The final thing to keep in mind when forming judgments is to recognize the differences that others possess. Recognition of the various interests, viewpoints, and personal quirks that others have is important to forming judgments about them. This may seem obvious, but how many times have we read flame wars on the internet, or been laughed at or looked down on for an opinion on a book or movie? Recognition and understanding of why these differences exist is an important step in the process of judgement. You don’t have to agree with, or even respect the differences that other people possess, but they should factor into the cognitive formulation of your opinion.

Judgement of others is not something we should pass off to stereotypes and first impressions. People are much more complex than that and have a wide variety of thoughts, actions, motives, ideals, and likes. Only by taking into account all of these aspects of a person’s life can we truly judge them. And even after the judgment is made, we should be open to reassessing it.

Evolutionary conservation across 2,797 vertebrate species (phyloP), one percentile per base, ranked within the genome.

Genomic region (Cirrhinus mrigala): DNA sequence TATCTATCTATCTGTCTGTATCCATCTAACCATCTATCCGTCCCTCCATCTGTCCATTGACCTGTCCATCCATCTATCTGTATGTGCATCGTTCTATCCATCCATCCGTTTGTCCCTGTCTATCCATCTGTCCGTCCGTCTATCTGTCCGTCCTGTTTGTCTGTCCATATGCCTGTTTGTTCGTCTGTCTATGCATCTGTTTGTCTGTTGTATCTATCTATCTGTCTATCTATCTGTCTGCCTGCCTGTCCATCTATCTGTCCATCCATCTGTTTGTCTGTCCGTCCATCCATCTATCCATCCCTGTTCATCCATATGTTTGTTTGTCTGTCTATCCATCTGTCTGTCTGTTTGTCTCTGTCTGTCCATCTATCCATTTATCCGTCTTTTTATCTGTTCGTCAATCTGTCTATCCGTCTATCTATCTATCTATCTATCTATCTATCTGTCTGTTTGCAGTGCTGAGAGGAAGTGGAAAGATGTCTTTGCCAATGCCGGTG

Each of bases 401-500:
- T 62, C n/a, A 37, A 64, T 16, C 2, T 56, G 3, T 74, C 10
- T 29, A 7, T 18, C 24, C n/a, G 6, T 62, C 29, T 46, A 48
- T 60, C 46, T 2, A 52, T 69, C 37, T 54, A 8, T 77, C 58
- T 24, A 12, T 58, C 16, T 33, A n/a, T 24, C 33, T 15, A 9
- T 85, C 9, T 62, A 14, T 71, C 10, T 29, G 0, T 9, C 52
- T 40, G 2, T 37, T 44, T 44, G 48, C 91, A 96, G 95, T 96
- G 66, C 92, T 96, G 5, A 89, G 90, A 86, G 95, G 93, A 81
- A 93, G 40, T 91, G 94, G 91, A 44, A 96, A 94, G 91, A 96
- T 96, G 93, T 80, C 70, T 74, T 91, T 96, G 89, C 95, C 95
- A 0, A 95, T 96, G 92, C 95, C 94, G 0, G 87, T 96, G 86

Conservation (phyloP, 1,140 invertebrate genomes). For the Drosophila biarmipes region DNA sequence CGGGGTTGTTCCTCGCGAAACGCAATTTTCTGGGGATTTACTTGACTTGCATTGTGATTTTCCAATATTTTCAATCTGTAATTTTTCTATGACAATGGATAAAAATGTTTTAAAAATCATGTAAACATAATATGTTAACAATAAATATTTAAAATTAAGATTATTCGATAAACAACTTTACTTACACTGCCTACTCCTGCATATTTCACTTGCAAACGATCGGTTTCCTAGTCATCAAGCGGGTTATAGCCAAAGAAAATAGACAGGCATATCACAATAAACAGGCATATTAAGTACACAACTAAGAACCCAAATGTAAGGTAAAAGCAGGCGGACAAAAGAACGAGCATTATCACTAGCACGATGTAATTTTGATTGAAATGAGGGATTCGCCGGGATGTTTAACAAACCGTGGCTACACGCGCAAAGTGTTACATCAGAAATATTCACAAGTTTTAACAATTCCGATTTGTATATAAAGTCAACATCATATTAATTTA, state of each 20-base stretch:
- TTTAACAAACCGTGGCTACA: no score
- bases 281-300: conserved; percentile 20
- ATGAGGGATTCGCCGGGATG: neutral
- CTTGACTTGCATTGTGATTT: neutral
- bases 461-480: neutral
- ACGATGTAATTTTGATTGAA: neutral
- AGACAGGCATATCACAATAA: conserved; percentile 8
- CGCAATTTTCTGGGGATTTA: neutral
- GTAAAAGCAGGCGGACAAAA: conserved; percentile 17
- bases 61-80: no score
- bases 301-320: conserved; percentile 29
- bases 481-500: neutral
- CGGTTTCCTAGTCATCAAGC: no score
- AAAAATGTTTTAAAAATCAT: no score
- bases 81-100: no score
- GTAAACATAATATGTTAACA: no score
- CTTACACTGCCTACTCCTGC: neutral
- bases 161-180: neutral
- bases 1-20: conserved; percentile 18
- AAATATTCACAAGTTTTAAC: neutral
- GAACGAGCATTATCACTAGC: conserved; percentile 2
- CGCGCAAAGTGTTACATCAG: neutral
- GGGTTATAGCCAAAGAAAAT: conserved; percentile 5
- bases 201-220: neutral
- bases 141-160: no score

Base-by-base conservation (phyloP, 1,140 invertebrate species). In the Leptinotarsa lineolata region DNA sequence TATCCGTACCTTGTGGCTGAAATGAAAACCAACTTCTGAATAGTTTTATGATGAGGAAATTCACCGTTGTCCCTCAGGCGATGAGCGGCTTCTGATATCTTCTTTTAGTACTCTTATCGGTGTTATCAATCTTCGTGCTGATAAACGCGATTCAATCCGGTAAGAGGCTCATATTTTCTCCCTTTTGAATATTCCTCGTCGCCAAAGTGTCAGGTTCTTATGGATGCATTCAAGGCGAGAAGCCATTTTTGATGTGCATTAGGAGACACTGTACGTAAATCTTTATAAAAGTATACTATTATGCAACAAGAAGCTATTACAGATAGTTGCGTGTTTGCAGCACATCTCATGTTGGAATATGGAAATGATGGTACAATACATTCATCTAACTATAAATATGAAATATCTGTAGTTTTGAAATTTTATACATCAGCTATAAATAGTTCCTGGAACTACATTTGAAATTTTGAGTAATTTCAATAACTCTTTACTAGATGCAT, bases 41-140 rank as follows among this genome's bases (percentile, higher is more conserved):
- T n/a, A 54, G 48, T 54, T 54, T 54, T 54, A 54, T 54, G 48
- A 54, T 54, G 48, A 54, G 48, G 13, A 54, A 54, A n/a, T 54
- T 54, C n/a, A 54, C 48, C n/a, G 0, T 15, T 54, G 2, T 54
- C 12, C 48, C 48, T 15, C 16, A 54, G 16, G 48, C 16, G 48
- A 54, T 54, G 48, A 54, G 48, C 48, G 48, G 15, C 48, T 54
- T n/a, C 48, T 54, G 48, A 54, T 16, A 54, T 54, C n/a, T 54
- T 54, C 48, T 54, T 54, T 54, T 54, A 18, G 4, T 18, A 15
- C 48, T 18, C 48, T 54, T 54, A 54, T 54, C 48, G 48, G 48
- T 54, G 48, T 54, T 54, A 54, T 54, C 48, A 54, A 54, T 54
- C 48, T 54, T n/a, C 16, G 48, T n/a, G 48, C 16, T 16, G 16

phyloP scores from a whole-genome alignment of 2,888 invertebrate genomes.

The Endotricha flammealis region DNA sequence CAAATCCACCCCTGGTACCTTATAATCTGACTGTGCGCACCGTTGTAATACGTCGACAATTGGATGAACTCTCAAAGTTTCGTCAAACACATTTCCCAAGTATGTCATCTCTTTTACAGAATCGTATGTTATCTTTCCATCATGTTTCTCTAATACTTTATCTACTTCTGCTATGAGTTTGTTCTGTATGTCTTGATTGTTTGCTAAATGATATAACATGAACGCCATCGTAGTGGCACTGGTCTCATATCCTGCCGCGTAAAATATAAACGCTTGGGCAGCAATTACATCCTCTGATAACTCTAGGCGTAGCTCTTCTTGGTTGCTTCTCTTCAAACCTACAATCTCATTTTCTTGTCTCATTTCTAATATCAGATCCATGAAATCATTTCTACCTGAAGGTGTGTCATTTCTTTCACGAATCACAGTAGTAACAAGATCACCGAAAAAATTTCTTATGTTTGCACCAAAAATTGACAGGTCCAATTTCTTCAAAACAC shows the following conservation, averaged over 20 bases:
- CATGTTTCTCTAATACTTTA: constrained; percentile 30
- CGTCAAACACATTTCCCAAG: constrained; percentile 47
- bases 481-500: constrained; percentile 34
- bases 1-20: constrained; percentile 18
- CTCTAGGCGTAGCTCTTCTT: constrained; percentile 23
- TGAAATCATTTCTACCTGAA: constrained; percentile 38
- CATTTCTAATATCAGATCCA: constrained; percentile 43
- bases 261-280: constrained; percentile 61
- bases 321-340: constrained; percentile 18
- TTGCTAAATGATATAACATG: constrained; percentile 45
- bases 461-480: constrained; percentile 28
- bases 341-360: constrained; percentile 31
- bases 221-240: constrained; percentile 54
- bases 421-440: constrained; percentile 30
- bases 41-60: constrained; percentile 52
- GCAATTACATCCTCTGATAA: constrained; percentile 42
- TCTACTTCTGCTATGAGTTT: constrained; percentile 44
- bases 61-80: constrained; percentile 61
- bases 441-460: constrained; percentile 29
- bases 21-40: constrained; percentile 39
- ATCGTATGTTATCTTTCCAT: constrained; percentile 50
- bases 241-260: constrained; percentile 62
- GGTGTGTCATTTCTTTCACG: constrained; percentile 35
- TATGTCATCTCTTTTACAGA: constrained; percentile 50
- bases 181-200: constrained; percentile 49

People judge each other. Its a cold, hard fact. It isn’t always fair and it isn’t always right. By making the process of judgment a conscious activity we can reduce stereotyping, see things from a wider perspective, and truly begin to understand other people. Which-in my opinion-is the first step in solving many of the problems that exist not only in our social lives, but in the whole world today.

 

 

 

 

 

 

 

 

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The Gift of Games

There are few things that can bring people together and break through barriers like a game can. This is one of the primary reasons I love gaming. The framework it provides for social interaction is unlike  any other activity. Whether it is a card game, board game, or role playing game face-to-face gaming is, in my opinion, one of the best ways to meet new people.

When you think about it, what makes meeting people and breaking the ice so difficult? For me it is the lack of shared experiences. Conversation and interactions are all based off of the experiences of each individual, but true friendships are formed only when those people share an experience with each other. Games provide that experience immediately by breaking through social stigmas and becoming a platform for interaction.

  • Games provide rules. Rules determine the “social norms” of the game and allow everyone to act and become comfortable within those norms. Since everybody knows them, everyone knows what to expect and how to act.
  • Games can often times provide a shared goal. Games that involve teamwork immediately give a reason for people to work together and interact. Even competitive games usually have a single goal that is wanted by all the players.